Meaning of nearshore in English:


Pronunciation /ˈnɪəʃɔː/


  • 1Relating to or denoting the region of the sea or seabed relatively close to a shore.

    ‘volunteers monitor humpback whales in nearshore waters’
    • ‘corals are essential to the nearshore ecosystem’
    • ‘The Kelvin wave, the dominant component of the internal wave field, was responsible for alongshore velocities in the nearshore regions.’
    • ‘The nearshore habitat of this region is characterized by numerous bays and passages with shallow shelf habitat’
    • ‘This site has yielded a relatively well-preserved and diverse nearshore marine vertebrate fauna consisting of sharks, rays, bony fishes, reptiles, and whales.’
    • ‘Bottom dwellers in the nearshore region of lakes and in rivers, gobies prefer rocky habitat that provides lots of hiding opportunities.’
    • ‘Weak downwelling conditions were prevalent for the next several days, and the Columbia River plume returned to the coast where it mixed with the chlorophyll-enriched waters in the nearshore before entering the estuary.’
    • ‘Perturbations in the present system, however, did not persist beyond the end of the El Niño event as they often do in lower-latitude nearshore areas.’
    • ‘They feed on nearshore sea grass and algae pastures.’
    • ‘Tegner's main scientific research focused on the ecology of kelp forest communities and nearshore marine resources.’
    • ‘This drives the nearshore surface water down and away from the coast.’
    • ‘A tide pool discovery station provides a close-up look at nearshore marine life.’
    • ‘These rotations further suggest that forces acting on the nearshore edges of large floes behave differently from those acting on offshore edges.’
    • ‘They are nearshore only where the continental shelf is narrow.’
    • ‘The fauna is entirely soft-bodied and was probably adapted to relatively low oxygen conditions in a variety of usually nearshore marine environments.’
    • ‘Speciation occurred in areas that became widely separated, perhaps driven by the geographic complexity of nearshore basins and submarine platforms.’
    • ‘It occurs when a sand bar (or nearshore reef) acts as a barrier, over which waves break.’
    • ‘When bivalves diversified in the Middle to Upper Ordovician, both classes occupied a full range of environments, from nearshore to basinal.’
    • ‘Previous studies have shown that loons forage within aquatic habitats and nearshore marine waters of the Beaufort Sea.’
    • ‘Modern, skeleton-breaking predators, particularly teleosts, neoselachian sharks and rays, and decapod crustaceans, began to diversify in nearshore environments during the Jurassic Period.’
    • ‘Guillemots often forage solitarily, or in small groups, and they primarily select nearshore demersal fishes (sculpins, blennies, stichaeids, and pholidids) for their chicks.’
    • ‘During the Antarctic spring (October-December) adults congregate in nearshore colonies, where females give birth to a single pup and males vie for underwater mating territories.’
  • 2Relating to the transfer of a business operation to a nearby country.

    ‘nearshore IT services’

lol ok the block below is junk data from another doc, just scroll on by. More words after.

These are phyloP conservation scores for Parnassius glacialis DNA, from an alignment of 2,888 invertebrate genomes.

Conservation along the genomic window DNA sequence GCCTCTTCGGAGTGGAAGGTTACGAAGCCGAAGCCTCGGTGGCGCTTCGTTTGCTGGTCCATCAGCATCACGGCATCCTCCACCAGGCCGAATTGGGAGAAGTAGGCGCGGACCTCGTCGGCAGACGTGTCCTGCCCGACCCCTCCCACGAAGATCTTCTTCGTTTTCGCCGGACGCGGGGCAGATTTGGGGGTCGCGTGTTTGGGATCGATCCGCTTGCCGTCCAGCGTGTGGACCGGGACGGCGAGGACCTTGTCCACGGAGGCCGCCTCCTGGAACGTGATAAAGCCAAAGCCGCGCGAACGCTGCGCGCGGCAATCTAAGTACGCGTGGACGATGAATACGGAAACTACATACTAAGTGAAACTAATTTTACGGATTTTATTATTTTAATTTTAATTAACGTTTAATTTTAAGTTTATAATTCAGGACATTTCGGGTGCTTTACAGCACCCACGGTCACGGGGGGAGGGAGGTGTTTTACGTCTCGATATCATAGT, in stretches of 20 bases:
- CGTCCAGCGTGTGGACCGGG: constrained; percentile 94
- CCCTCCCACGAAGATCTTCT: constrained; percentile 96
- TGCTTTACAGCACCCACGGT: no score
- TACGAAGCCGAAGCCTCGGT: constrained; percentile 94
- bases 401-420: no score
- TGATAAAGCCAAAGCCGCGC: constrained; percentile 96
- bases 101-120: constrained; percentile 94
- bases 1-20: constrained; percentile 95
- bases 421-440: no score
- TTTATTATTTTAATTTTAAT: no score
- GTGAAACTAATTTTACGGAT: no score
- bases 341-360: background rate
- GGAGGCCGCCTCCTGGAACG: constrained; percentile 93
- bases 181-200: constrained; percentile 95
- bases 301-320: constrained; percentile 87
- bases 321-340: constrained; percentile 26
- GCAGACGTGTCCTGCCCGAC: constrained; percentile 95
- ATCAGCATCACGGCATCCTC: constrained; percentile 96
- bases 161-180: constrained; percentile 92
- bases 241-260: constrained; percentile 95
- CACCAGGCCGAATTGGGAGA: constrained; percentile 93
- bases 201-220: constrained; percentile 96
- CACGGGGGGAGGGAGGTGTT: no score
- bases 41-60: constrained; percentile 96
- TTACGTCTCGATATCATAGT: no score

• ‘we set up a nearshore operation in Poland’
    • ‘The global delivery options would include both nearshore and offshore activities and by 2005, India would be in the driver's seat.’
    • ‘As US high-tech firms lost jobs to offshore companies in Asia, some Canadian firms offered themselves as nearshore alternatives.’
    • ‘The company is an integrator of advanced software solutions, with experience in implementing nearshore IT projects.’
    • ‘But practical experience fosters pragmatism and adaptation and there are many agile teams working with offshore and nearshore suppliers.’
    • ‘By taking on these responsibilities on behalf of the client, the job of the project manager becomes critical in ensuring the success of a nearshore development project.’
    • ‘The books are intended for people who are about to setup an offshore or nearshore team.’
    • ‘For large enterprise settings, the ebook 'How to organize offshore and nearshore collaboration' contains a valuable chapter.’
    • ‘They are providing top options for nearshore development outsourcing.’
    • ‘The nearshore contact call center company, announced the addition of a new Vice President of Business Development.’
    • ‘The group of companies has offered services that have enabled more than two hundred firms to reap the benefits of nearshore manufacturing in Mexico.’


[with object]
  • (of a company) transfer (a business operation) to a nearby country, especially in preference to a more distant location.

    ‘many capital market firms are starting to nearshore their operations’
    • ‘58% of respondents said that for production that has either already been nearshored or is being considered for nearshoring, they have reduced their total "landed cost" by up to 20%.’
    • ‘Dr Andrijasevic led the research into conditions at three nearshored factories in Turkey and the Czech Republic run by a Taiwanese electronics maker.’
    • ‘Are US-based nearshored outsourcing centers cost competitive with India?’
    • ‘The major reason that companies decide to nearshore their software development and the rest of their IT work is cost reduction.’
    • ‘The firm nearshored its digital development to engage customers online.’
    • ‘Some companies have rethought their sourcing strategies and have nearshored the production of some products and services back to a market closer to the firm's home operations.’
    • ‘Despite the common misperception that all outsourced work is being shifted to Asia, a third of outsourced Massachusetts jobs are being nearshored to Mexico.’
    • ‘That manufacturers are not only nearshoring their own operations, but also their subcontractors and vendors as well.’